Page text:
Martina Z @ Adverblog recently posted her take on RSS and it's impact on marketing , and I have to say, I agree with her 100%. Further, her stance reinforces what everyone's been fighting me on since I published an article on RSS - It's just more crap that you have to install, and your average user is NOT going to install more shit, setup more profiles on more websites that they'll forget to visit, blah. You get the drill.
You can't tell me that you welcome yet more information sources to get more information... We do, we're geeks, the general public (your customers) do not want RSS, per se. I said this way back in July in a conversation w/ J. Angel (follow the entended entry link for the context of that discussion)
You raise some extremely important points, and I'd like to share your question with others via my newsletter or my blog (let me know if I may quote you, or just cite you as an anonymous questioner!). I frankly think that corporate IT departments will not do much of anything about RSS for at least a year, thanks to ignorance and inertia.
**By all means, use my comments/name/whatever - I'd love to see this topic aired out a bit further. I get at least one newsletter a week preaching how great blogs are for business, but precious few are coming through with advice, ideas or case studies on HOW TO GET IT DONE in a large corporation, or any size company for that matter.**
Let's be frank: How often have your worked for a company that had a really outstanding, proactive IT department, and pushes the edge of how technology can make their business more efficient? They're not common. I speak as one who personally purchased and brought in the first ever IBM PC that the corporation I worked for had ever owned. Fresh out of school, I wound up being called into the boardroom to help explain why it was better than a dedicated word processor and how it might become a standard. So I know how difficult it is for the enterprise to change.
**Point taken, however, we are rather forward thinking, insofar as it pertains to our salesforce of 200+, in that we are moving quickly toward a web services environment and envision offering everything from order status info to communication with your SFA contact database via the cell phone (or whatever device you happen to fancy) That being said, I think blogging/RSS, as well as some other familar technologies like using the web, purchasing online, and sales force automation (SFA) are issues of culture and politics, sometimes more than technology.**
If your target customer is within the enterprise, therefore, that limits the reach of RSS, though it does not shut it out. In every company there are people, some people, using RSS because they want to get more out of their day and use their time more efficiently -- just like the first people who were using electronic spreadsheets while others scoffed at them. Absent the technology being in their e-mail clients, they're accessing RSS via Web sites that do the aggregation and can present the results in a Web browser, or they're downloading the free "personal editions" of RSS readers, figuring (just as all those early Netscape users did) they'll install it on their work machine no matter what IT says.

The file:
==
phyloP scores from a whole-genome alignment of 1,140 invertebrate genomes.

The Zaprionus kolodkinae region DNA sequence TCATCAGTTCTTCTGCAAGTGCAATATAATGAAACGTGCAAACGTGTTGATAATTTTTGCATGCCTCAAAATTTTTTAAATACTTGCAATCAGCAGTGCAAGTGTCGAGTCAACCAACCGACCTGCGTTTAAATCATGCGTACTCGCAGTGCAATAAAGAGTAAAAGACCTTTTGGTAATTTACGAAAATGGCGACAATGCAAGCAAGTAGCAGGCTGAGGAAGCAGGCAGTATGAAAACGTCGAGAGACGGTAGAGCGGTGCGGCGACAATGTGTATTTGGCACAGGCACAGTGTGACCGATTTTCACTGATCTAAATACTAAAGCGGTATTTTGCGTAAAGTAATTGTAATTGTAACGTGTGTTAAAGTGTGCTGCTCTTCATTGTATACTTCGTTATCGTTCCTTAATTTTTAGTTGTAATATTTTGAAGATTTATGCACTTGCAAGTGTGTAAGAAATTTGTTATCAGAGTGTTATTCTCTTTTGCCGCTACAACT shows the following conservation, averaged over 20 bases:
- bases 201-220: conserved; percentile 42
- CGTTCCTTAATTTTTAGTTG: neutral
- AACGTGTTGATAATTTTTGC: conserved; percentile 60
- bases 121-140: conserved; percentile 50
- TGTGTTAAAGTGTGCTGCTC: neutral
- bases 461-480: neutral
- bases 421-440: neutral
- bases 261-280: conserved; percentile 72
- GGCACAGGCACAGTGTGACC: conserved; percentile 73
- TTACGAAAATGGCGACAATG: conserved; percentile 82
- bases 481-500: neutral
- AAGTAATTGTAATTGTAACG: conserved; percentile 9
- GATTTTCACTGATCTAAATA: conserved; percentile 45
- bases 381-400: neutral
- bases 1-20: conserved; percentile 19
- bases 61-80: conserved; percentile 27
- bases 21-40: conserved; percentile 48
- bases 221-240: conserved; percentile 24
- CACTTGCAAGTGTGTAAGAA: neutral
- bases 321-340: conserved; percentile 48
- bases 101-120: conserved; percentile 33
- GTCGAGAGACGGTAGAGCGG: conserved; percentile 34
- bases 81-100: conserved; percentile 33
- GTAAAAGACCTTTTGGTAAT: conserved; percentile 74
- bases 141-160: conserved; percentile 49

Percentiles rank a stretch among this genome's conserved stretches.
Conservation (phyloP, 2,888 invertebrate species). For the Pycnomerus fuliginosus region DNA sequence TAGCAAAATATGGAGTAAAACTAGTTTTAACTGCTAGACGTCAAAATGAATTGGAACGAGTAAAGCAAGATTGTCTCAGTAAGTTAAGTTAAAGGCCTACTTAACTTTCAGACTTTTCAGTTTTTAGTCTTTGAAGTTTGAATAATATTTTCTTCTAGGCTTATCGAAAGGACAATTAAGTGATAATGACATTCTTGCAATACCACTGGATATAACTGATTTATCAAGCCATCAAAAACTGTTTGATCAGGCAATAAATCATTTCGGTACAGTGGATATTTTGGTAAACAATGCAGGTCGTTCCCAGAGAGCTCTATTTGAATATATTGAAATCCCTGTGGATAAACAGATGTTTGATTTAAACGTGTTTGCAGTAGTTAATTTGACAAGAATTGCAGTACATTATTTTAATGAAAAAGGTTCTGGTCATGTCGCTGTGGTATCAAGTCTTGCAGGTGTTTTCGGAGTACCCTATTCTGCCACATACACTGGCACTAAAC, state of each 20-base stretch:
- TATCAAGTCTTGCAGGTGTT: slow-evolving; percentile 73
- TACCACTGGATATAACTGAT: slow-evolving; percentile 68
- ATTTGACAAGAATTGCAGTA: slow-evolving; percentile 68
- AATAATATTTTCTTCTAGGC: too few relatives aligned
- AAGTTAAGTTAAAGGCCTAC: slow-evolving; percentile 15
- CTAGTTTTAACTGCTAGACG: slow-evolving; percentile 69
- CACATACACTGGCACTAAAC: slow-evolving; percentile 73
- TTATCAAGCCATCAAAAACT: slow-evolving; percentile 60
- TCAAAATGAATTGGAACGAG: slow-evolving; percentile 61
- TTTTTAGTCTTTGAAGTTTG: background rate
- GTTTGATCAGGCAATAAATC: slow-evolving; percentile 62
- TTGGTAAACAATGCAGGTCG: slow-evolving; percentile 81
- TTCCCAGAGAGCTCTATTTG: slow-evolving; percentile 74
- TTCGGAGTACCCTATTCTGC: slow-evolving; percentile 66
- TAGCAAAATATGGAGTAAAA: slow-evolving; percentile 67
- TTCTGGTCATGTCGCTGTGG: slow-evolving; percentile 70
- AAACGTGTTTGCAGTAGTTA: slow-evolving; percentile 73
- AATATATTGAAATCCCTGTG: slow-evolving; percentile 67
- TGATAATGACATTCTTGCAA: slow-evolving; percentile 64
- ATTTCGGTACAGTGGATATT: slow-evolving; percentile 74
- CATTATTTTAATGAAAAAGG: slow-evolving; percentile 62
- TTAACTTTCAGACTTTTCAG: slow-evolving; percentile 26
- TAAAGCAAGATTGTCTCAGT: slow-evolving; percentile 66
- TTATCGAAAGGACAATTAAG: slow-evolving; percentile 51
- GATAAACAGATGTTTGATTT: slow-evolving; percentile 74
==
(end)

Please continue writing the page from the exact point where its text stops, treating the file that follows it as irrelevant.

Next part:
**Yes, but from a technology perspective, many enterprise clients are locking down machines to the point where installation by the end user is prohibited. Ours is one such company. Hence, corporate IT support is a must, unless the RSS reader/client is a plugin like Flash or Shockwave.**
As I've written, AOL users will be equipped to create their own RSS feeds automatically, even via Instant Messenger, later this year. It follows that RSS is going to be built into AOL Version 10 for sure. And at that point, even if Microsoft hasn't yet put RSS into Outlook, its hand will be forced. RSS will be integral in one way or another to "Longhorn," the next major release of Windows -- OR, at worst, Microsoft will create some proprietary superset of the specification. Either way, this is going to be as key as HTML was.
**Interesting potential here, but it still puts widespread RSS accessability a few years away...just like it took many companies years to offer every employee access to the Internet.**
I haven't checked to see what your business is, but if your company is marketing just to the average Joe and not to computer/Internet enthusiasts, you can certainly afford to wait on this. Unlike companies such as CNET or Wired Magazine, you don't need to live on the bleeding edge to appeal to your customers, and as we know the first people to do technological innovations are not necessarily the ones to make the big profit from them.
**I believe we can wait. However, I see huge *internal* potential for RSS. ("publishing" info/content/product updates to our company and field sales reps)**
I happen to live in a town where the local weekly newspaper was truly the first ever to put all its content on the Web. But are its publishers internationally famous and rich? No -- they're still doing what they wanted to do in the first place, nothing more and nothing less.
Journalists, control-evading lefties that they are, certainly are installing RSS readers on their machines right and left So there's a particular case for making, and publicizing, RSS feeds that point to your press releases. But other types of RSS feed? It all depends ...